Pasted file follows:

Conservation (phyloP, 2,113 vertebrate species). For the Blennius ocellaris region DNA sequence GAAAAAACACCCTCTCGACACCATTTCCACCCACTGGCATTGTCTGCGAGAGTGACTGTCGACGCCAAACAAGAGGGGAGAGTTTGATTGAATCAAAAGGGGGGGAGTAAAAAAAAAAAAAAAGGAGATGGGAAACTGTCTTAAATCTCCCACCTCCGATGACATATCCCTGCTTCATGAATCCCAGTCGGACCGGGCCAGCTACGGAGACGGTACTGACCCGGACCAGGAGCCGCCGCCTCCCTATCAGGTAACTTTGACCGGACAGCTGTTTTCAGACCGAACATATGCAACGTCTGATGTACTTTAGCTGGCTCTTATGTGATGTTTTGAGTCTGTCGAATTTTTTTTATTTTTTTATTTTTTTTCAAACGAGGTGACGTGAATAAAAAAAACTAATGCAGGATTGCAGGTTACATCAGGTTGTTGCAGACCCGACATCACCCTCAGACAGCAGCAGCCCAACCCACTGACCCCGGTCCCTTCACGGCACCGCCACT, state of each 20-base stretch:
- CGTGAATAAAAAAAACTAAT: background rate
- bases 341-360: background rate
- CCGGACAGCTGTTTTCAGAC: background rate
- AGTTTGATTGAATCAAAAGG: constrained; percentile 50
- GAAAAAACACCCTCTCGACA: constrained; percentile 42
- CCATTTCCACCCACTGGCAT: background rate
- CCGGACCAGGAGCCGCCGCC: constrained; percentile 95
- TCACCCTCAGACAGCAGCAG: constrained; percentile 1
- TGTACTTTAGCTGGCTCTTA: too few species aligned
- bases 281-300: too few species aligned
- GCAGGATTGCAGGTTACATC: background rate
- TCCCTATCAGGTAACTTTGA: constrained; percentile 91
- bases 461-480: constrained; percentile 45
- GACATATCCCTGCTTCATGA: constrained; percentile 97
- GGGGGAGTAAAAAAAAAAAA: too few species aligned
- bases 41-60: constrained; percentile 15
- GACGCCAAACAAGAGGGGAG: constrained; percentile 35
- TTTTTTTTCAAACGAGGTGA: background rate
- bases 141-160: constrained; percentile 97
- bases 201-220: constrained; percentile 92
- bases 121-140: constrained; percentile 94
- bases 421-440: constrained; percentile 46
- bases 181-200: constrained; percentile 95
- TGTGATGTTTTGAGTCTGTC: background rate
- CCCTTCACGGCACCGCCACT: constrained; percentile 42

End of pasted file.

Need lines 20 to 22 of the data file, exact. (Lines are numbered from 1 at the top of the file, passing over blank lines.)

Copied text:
- bases 141-160: constrained; percentile 97
- bases 201-220: constrained; percentile 92
- bases 121-140: constrained; percentile 94